InformationInformation received since the Federal Open Market Committee met in SeptemberOctober suggests that economic activity hasand employment have continued to expand at a moderate pace in recent months. Growth in employment has been slow, andmonths, apart from weather-related disruptions. Although the unemployment rate has declined somewhat since the summer, it remains elevated. HouseholdHousehold spending has advanced a bit more quickly,continued to advance, and the housing sector has shown further signs of improvement, but growth in business fixed investment has slowed. The housing sectorInflation has shown some further signs of improvement, albeitbeen running somewhat below the Committee's longer-run objective, apart from a depressed level. Inflation recently picked up somewhat, reflecting highertemporary variations that largely reflect fluctuations in energy prices. Longer-termLonger-term inflation expectations have remained stable.

Consistent with its statutory mandate, the Committee seeks to foster maximum employment and price stability. TheThe Committee remains concerned that, without sufficient policy accommodation, economic growth might not be strong enough to generate sustained improvement in labor market conditions. Furthermore,Furthermore, strains in global financial markets continue to pose significant downside risks to the economic outlook. TheThe Committee also anticipates that inflation over the medium term likely wouldwill run at or below its 2 percent objective.

To support a stronger economic recovery and to help ensure that inflation, over time, is at the rate most consistent with its dual mandate, the Committee will continue purchasing additional agency mortgage-backed securities at a pace of $40 billion per month. TheThe Committee also will continue through the end of the yearpurchase longer-term Treasury securities after its program to extend the average maturity of its holdings of Treasury securities, and itsecurities is completed at the end of the year, initially at a pace of $45 billion per month. The Committee is maintaining its existing policy of reinvesting principal payments from its holdings of agency debt and agency mortgage-backed securitiessecurities in agency mortgage-backed securities. These actions, which togethersecurities and, in January, will increase the Committee's holdings of longer-termresume rolling over maturing Treasury securities by about $85 billion each month through the end of the year,at auction. Taken together, these actions should putmaintain downward pressure on longer-term interest rates, support mortgage markets, and help to make broader financial conditions more accommodative.

The Committee will closely monitor incoming information on economic and financial developments in coming months. IfIf the outlook for the labor market does not improve substantially, the Committee will continue its purchases of Treasury and agency mortgage-backed securities, undertake additional asset purchases, and employ its other policy tools as appropriateappropriate, until such improvement is achieved in a context of price stability. InIn determining the size, pace, and composition of its asset purchases, the Committee will, as always, take appropriate account of the likely efficacy and costs of such purchases.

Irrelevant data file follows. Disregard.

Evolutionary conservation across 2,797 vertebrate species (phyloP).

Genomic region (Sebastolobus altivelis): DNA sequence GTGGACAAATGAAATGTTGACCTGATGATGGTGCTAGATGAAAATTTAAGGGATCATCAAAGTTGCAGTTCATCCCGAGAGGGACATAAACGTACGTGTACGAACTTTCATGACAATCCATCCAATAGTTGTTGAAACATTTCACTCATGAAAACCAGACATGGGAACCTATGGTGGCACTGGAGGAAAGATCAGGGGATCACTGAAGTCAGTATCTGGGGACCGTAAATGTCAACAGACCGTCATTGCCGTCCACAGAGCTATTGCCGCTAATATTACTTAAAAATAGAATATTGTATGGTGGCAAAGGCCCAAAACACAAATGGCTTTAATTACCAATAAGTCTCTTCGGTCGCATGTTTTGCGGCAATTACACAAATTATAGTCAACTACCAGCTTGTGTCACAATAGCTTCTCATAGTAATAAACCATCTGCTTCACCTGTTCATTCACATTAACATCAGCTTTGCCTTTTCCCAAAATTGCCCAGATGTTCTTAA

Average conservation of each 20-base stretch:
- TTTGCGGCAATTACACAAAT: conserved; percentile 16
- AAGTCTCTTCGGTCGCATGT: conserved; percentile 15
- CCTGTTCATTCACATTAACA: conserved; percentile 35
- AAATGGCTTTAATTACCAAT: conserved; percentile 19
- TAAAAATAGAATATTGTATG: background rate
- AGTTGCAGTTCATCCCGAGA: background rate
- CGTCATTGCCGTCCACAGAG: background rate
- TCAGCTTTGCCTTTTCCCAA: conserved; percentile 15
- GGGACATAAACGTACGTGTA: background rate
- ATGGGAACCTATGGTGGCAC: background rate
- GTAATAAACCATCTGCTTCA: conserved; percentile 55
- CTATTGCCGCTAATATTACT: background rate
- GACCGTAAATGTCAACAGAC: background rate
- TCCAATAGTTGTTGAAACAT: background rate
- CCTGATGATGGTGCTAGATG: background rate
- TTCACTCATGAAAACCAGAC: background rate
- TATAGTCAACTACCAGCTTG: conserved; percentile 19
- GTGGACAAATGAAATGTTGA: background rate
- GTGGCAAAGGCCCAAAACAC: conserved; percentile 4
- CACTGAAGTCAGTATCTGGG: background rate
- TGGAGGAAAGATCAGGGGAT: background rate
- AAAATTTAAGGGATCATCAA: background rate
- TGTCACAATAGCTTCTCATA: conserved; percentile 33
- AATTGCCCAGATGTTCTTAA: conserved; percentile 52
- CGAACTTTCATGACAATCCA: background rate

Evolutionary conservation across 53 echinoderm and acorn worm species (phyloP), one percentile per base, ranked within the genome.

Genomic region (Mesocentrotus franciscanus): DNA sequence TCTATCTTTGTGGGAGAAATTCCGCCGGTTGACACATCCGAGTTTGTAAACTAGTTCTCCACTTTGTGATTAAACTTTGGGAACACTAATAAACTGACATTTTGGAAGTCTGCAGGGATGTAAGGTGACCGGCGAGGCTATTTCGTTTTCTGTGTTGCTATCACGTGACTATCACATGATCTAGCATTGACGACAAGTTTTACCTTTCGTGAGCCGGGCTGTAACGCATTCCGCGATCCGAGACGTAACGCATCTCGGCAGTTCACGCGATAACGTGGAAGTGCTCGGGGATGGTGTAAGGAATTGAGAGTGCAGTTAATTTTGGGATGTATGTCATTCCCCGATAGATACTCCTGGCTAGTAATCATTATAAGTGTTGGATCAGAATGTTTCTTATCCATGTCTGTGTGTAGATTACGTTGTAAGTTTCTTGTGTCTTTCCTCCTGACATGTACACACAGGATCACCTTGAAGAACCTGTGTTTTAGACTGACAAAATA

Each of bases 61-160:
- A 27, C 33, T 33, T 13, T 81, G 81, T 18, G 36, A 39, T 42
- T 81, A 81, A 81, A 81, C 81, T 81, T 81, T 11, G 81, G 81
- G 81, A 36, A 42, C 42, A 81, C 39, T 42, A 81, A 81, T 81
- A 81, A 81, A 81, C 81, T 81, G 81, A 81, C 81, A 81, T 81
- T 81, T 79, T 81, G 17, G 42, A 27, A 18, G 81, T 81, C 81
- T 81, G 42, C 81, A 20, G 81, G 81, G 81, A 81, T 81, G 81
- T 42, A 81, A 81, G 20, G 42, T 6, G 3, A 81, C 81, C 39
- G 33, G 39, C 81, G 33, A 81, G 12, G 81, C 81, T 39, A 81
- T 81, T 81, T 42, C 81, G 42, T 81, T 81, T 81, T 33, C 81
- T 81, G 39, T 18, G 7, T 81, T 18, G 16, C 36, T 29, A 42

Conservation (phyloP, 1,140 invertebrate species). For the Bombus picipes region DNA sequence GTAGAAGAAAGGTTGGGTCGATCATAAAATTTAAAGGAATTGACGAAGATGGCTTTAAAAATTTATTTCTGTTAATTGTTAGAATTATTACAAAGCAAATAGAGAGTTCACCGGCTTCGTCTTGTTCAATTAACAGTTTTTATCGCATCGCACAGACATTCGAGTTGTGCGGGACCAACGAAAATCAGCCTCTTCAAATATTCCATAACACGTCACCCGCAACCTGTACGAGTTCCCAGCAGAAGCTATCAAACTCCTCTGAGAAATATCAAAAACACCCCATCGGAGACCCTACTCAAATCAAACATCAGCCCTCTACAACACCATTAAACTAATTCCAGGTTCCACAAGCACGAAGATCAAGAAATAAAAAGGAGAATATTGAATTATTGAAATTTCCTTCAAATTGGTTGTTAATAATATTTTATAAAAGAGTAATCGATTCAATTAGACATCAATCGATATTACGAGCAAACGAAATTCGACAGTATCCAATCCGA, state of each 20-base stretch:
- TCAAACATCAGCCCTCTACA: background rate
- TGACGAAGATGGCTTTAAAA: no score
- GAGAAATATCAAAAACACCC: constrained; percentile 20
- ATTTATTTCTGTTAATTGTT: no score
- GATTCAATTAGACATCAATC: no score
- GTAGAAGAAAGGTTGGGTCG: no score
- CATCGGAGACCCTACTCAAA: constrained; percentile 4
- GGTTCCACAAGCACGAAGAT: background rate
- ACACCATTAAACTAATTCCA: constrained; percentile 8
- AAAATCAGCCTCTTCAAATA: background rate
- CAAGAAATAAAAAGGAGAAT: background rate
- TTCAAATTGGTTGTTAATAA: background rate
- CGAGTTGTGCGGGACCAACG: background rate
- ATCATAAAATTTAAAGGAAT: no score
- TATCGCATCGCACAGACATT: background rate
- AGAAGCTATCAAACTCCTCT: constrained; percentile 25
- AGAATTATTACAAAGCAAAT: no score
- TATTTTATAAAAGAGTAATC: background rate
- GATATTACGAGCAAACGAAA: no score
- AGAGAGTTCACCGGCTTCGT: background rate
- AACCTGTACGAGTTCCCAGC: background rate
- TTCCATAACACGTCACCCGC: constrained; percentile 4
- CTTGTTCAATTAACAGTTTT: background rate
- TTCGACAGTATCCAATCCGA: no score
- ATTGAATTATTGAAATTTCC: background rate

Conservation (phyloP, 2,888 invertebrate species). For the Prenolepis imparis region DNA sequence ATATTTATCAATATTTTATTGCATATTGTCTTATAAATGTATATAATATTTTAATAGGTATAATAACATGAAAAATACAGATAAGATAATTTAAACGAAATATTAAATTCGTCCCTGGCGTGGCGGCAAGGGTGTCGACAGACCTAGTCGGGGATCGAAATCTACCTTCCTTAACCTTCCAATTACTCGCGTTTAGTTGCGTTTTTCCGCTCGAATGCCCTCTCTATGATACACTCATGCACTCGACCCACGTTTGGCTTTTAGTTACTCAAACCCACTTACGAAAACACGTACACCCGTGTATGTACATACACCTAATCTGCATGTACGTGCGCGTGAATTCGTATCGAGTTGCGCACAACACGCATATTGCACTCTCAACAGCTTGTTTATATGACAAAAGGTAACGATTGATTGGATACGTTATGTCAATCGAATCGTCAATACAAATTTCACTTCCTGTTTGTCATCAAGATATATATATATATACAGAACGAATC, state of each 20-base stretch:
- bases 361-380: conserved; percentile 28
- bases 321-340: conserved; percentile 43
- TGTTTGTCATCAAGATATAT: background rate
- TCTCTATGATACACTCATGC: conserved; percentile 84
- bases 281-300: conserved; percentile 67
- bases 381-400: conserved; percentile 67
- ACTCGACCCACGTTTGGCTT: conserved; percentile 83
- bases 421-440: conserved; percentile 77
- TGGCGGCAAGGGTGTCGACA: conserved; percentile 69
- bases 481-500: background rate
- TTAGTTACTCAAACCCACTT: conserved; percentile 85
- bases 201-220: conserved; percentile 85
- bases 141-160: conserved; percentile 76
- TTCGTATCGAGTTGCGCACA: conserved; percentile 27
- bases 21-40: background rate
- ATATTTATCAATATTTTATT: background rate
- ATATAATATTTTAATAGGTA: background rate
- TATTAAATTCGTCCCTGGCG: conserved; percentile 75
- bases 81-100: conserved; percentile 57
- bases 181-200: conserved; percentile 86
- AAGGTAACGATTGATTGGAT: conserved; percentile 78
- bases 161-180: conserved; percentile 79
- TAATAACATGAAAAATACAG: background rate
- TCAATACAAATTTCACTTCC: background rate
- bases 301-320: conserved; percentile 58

To support continued progress toward maximum employment and price stability, the Committee expects that a highly accommodative stance of monetary policy will remain appropriate for a considerable time after the asset purchase program ends and the economic recovery strengthens. InIn particular, the Committee also decided today to keep the target range for the federal funds rate at 0 to 1/4 percent and currently anticipates that this exceptionally low levelsrange for the federal funds rate are likely towill be warrantedappropriate at least through long as the unemployment rate remains above 6-1/2 percent, inflation between one and two years ahead is projected to be no more than a half percentage point above the Committee's 2 percent longer-run goal, and longer-term inflation expectations continue to be well anchored. The Committee views these thresholds as consistent with its earlier date-based guidance. In determining how long to maintain a highly accommodative stance of monetary policy, the Committee will also consider other information, including additional measures of labor market conditions, indicators of inflation pressures and inflation expectations, and readings on financial developments. When the Committee decides to begin to remove policy accommodation, it will take a balanced approach consistent with its longer-run goals of maximum employment and inflation of 2 percent.

Voting for the FOMC monetary policy action were: Ben S. Bernanke, Chairman; William C. Dudley, Vice Chairman; Elizabeth A. Duke; Dennis P. Lockhart; Sandra Pianalto; Jerome H. Powell; Sarah Bloom Raskin; Jeremy C. Stein; Daniel K. Tarullo; John C. Williams; and Janet L. Yellen. VotingVoting against the action was Jeffrey M. Lacker, who opposed additionalthe asset purchasespurchase program and disagreed with the descriptioncharacterization of the time period overconditions under which a highly accommodative stance of monetary policy will remain appropriate andan exceptionally low levelsrange for the federal funds rate are likely towill be warranted.appropriate.